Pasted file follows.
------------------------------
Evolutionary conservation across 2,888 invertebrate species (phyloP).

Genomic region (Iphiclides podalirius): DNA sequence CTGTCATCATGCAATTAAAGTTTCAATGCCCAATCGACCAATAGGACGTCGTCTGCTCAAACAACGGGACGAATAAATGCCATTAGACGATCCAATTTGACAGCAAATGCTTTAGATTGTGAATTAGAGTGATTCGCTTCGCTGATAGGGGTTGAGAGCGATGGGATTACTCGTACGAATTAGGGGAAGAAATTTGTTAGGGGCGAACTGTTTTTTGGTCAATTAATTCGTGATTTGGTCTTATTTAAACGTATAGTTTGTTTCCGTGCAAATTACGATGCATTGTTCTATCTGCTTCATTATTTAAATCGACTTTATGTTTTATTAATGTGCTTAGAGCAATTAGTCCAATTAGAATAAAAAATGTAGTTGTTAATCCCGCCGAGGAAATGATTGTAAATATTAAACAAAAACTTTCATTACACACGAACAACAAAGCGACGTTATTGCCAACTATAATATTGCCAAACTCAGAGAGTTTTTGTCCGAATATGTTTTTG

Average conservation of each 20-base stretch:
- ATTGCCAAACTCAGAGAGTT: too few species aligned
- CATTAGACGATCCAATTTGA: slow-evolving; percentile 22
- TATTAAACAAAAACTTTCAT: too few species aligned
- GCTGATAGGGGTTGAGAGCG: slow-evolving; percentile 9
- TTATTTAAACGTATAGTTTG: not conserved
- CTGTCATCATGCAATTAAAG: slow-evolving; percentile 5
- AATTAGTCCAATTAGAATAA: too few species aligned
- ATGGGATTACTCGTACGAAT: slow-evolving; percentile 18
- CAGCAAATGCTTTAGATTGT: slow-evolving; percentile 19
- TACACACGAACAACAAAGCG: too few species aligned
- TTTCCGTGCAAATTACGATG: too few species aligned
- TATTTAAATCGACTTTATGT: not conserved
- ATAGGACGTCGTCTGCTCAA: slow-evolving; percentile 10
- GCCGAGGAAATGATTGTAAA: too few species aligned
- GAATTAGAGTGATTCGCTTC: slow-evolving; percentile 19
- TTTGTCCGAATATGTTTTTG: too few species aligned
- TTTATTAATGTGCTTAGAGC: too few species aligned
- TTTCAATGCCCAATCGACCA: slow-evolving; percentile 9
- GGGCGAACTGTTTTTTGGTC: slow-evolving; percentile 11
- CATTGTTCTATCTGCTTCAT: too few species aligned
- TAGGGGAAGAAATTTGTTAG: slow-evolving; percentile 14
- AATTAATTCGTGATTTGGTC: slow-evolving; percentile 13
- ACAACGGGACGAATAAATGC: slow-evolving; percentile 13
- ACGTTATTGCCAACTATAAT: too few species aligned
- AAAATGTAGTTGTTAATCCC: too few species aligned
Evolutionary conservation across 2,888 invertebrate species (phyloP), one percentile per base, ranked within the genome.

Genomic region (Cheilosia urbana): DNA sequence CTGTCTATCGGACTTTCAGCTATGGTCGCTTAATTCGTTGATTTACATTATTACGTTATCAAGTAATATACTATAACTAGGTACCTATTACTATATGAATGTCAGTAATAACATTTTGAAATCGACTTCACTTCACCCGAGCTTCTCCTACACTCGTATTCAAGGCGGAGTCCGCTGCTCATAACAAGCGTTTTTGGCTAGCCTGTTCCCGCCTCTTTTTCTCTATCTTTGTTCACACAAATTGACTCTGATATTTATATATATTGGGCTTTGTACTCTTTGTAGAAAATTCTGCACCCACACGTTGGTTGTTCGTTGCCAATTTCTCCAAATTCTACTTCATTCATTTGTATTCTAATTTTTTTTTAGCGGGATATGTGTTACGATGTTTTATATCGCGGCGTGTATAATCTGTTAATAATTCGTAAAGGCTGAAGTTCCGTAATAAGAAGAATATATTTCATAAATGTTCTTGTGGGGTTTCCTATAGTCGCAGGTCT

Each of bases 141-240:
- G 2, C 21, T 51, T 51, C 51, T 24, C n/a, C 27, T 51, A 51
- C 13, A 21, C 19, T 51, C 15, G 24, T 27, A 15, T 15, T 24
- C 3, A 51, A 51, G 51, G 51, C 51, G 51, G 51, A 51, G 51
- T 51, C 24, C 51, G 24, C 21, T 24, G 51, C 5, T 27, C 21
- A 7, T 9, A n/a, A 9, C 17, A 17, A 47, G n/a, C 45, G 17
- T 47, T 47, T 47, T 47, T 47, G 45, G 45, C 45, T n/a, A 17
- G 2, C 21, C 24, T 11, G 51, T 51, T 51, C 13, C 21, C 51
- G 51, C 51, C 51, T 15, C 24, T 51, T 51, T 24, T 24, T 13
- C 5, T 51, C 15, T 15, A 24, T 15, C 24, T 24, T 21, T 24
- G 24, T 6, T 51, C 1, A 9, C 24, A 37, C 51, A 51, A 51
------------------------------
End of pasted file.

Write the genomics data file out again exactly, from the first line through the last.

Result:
Evolutionary conservation across 2,888 invertebrate species (phyloP).

Genomic region (Iphiclides podalirius): DNA sequence CTGTCATCATGCAATTAAAGTTTCAATGCCCAATCGACCAATAGGACGTCGTCTGCTCAAACAACGGGACGAATAAATGCCATTAGACGATCCAATTTGACAGCAAATGCTTTAGATTGTGAATTAGAGTGATTCGCTTCGCTGATAGGGGTTGAGAGCGATGGGATTACTCGTACGAATTAGGGGAAGAAATTTGTTAGGGGCGAACTGTTTTTTGGTCAATTAATTCGTGATTTGGTCTTATTTAAACGTATAGTTTGTTTCCGTGCAAATTACGATGCATTGTTCTATCTGCTTCATTATTTAAATCGACTTTATGTTTTATTAATGTGCTTAGAGCAATTAGTCCAATTAGAATAAAAAATGTAGTTGTTAATCCCGCCGAGGAAATGATTGTAAATATTAAACAAAAACTTTCATTACACACGAACAACAAAGCGACGTTATTGCCAACTATAATATTGCCAAACTCAGAGAGTTTTTGTCCGAATATGTTTTTG

Average conservation of each 20-base stretch:
- ATTGCCAAACTCAGAGAGTT: too few species aligned
- CATTAGACGATCCAATTTGA: slow-evolving; percentile 22
- TATTAAACAAAAACTTTCAT: too few species aligned
- GCTGATAGGGGTTGAGAGCG: slow-evolving; percentile 9
- TTATTTAAACGTATAGTTTG: not conserved
- CTGTCATCATGCAATTAAAG: slow-evolving; percentile 5
- AATTAGTCCAATTAGAATAA: too few species aligned
- ATGGGATTACTCGTACGAAT: slow-evolving; percentile 18
- CAGCAAATGCTTTAGATTGT: slow-evolving; percentile 19
- TACACACGAACAACAAAGCG: too few species aligned
- TTTCCGTGCAAATTACGATG: too few species aligned
- TATTTAAATCGACTTTATGT: not conserved
- ATAGGACGTCGTCTGCTCAA: slow-evolving; percentile 10
- GCCGAGGAAATGATTGTAAA: too few species aligned
- GAATTAGAGTGATTCGCTTC: slow-evolving; percentile 19
- TTTGTCCGAATATGTTTTTG: too few species aligned
- TTTATTAATGTGCTTAGAGC: too few species aligned
- TTTCAATGCCCAATCGACCA: slow-evolving; percentile 9
- GGGCGAACTGTTTTTTGGTC: slow-evolving; percentile 11
- CATTGTTCTATCTGCTTCAT: too few species aligned
- TAGGGGAAGAAATTTGTTAG: slow-evolving; percentile 14
- AATTAATTCGTGATTTGGTC: slow-evolving; percentile 13
- ACAACGGGACGAATAAATGC: slow-evolving; percentile 13
- ACGTTATTGCCAACTATAAT: too few species aligned
- AAAATGTAGTTGTTAATCCC: too few species aligned
Evolutionary conservation across 2,888 invertebrate species (phyloP), one percentile per base, ranked within the genome.

Genomic region (Cheilosia urbana): DNA sequence CTGTCTATCGGACTTTCAGCTATGGTCGCTTAATTCGTTGATTTACATTATTACGTTATCAAGTAATATACTATAACTAGGTACCTATTACTATATGAATGTCAGTAATAACATTTTGAAATCGACTTCACTTCACCCGAGCTTCTCCTACACTCGTATTCAAGGCGGAGTCCGCTGCTCATAACAAGCGTTTTTGGCTAGCCTGTTCCCGCCTCTTTTTCTCTATCTTTGTTCACACAAATTGACTCTGATATTTATATATATTGGGCTTTGTACTCTTTGTAGAAAATTCTGCACCCACACGTTGGTTGTTCGTTGCCAATTTCTCCAAATTCTACTTCATTCATTTGTATTCTAATTTTTTTTTAGCGGGATATGTGTTACGATGTTTTATATCGCGGCGTGTATAATCTGTTAATAATTCGTAAAGGCTGAAGTTCCGTAATAAGAAGAATATATTTCATAAATGTTCTTGTGGGGTTTCCTATAGTCGCAGGTCT

Each of bases 141-240:
- G 2, C 21, T 51, T 51, C 51, T 24, C n/a, C 27, T 51, A 51
- C 13, A 21, C 19, T 51, C 15, G 24, T 27, A 15, T 15, T 24
- C 3, A 51, A 51, G 51, G 51, C 51, G 51, G 51, A 51, G 51
- T 51, C 24, C 51, G 24, C 21, T 24, G 51, C 5, T 27, C 21
- A 7, T 9, A n/a, A 9, C 17, A 17, A 47, G n/a, C 45, G 17
- T 47, T 47, T 47, T 47, T 47, G 45, G 45, C 45, T n/a, A 17
- G 2, C 21, C 24, T 11, G 51, T 51, T 51, C 13, C 21, C 51
- G 51, C 51, C 51, T 15, C 24, T 51, T 51, T 24, T 24, T 13
- C 5, T 51, C 15, T 15, A 24, T 15, C 24, T 24, T 21, T 24
- G 24, T 6, T 51, C 1, A 9, C 24, A 37, C 51, A 51, A 51